“Well, send someone to the fire station! I’ll see if the workers know!”

He dashed away as the man looked at him with bleary eyes, then shuffled over to the next door.

“You’d better hurry!” Sid shot back over his shoulder. “You’re close enough—your house could be next!”

The boy dashed across the grass, and burst through the main doors. The men were calmly working at their machines.

“Can’t you smell the smoke?” he yelled. “Fire down in the annex!”

They stared at him, then moved into action just as several women rushed in from the dye room.

“Fire! The mill’s on fire!”

“Come on—out this way! Hurry!” cried one man.

“Someone’s getting the fire company—I think,” said Sid.

“Quick, ring the bell! Just to be sure!” the man told him.

“It didn’t look too bad,” said Sid, as he raced across the room, “but it could spread! It’s down near the woods.”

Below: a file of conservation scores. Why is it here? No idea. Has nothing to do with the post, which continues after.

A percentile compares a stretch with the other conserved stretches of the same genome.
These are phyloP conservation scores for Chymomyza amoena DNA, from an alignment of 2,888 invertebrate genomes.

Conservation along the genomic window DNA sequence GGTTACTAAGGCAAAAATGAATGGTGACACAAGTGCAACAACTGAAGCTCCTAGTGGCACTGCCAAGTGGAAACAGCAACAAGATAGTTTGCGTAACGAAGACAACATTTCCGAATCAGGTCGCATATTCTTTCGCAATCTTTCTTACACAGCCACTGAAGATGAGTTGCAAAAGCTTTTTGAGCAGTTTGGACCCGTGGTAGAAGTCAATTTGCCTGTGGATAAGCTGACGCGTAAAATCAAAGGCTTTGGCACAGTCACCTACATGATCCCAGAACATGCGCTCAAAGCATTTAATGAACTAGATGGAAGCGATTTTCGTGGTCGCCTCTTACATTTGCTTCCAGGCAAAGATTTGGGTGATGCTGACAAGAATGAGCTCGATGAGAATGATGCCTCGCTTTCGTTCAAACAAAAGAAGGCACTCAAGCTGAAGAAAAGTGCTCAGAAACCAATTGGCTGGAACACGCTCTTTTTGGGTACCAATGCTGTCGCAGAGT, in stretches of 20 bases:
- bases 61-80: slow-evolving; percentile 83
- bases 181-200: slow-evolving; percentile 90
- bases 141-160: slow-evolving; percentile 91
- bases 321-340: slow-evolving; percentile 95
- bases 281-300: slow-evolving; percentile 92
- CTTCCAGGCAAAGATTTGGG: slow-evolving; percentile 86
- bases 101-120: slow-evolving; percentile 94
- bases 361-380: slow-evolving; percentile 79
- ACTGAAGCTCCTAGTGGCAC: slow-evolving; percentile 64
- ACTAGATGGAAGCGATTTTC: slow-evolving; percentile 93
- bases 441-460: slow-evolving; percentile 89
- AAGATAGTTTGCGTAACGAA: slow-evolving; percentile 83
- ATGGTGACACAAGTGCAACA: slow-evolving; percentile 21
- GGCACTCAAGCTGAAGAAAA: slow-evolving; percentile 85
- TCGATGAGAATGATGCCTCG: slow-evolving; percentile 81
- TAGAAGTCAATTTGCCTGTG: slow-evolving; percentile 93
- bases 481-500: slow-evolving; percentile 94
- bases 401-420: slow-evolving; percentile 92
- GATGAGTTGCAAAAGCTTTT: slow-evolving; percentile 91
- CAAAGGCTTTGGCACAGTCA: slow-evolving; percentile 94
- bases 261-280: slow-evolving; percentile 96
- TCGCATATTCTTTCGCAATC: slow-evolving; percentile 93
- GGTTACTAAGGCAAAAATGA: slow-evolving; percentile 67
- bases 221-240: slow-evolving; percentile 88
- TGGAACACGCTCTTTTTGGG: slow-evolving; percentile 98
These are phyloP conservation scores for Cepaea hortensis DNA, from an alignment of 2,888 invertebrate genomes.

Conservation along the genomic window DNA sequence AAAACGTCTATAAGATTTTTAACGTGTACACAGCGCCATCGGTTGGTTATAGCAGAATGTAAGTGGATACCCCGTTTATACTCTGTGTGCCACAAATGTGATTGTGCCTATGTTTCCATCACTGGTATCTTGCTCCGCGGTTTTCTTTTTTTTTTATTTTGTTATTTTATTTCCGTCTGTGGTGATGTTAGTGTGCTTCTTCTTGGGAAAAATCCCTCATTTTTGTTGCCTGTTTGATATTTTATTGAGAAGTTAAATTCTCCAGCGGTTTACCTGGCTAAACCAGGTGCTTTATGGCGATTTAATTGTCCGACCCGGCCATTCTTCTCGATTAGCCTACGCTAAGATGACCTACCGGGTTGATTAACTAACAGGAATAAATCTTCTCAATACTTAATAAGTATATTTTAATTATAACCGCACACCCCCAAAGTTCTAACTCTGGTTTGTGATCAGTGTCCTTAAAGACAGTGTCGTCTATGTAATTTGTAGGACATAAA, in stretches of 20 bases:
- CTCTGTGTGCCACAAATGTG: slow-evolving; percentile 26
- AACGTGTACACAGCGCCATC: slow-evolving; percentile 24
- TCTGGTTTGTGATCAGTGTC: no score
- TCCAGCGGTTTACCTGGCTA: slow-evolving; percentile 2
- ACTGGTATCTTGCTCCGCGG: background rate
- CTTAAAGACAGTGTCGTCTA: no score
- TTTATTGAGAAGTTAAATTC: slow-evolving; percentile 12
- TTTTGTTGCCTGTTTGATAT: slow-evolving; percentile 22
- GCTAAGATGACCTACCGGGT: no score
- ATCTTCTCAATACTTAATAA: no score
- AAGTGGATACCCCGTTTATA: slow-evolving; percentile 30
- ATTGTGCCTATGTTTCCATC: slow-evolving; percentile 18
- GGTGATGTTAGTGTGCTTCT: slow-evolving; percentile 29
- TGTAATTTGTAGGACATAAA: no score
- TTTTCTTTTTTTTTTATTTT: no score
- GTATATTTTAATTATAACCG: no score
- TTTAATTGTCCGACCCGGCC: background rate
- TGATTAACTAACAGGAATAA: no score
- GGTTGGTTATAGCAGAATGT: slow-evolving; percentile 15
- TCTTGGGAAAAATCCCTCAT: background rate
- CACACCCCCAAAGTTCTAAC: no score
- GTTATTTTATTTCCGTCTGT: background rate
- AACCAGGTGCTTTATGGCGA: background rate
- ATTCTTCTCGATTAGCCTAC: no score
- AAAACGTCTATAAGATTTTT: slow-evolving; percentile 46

“So the houses on Mill Street could catch,” exclaimed the man.

He disappeared into another room to warn everyone he could find, and soon women were streaming out and heading for the main door.

“And it could spread to Main Street, too!” Sid muttered, as he took the steps two at a time. He reached the bell tower and yanked on the rope over and over. The bell rang out, nearly deafening him.

Finally he raced back downstairs. Outside, the women stood about, talking anxiously, but around back, men from all over the mill were helping to fight the fire. The workers in the loom room had been at it already.

Men from the millhouses joined them as well, not wanting to see their own houses catch. Finally the new fire wagon came clanging up Main Street.

Then Nathan appeared. Apparently, he had still been at the church. And then Samuel Owens screeched up in his fancy car, ushered out by his chauffeur.

He stared in dismay at the sight of his mill in flames!

 Jason Owens, the other brother, arrived soon after. They made sure their workers were safely out of the way as they all watched the firemen take over and bravely fight the fire.

Hours later, grimy and dirty, men trudged home, and the firemen stayed to make sure all was doused completely.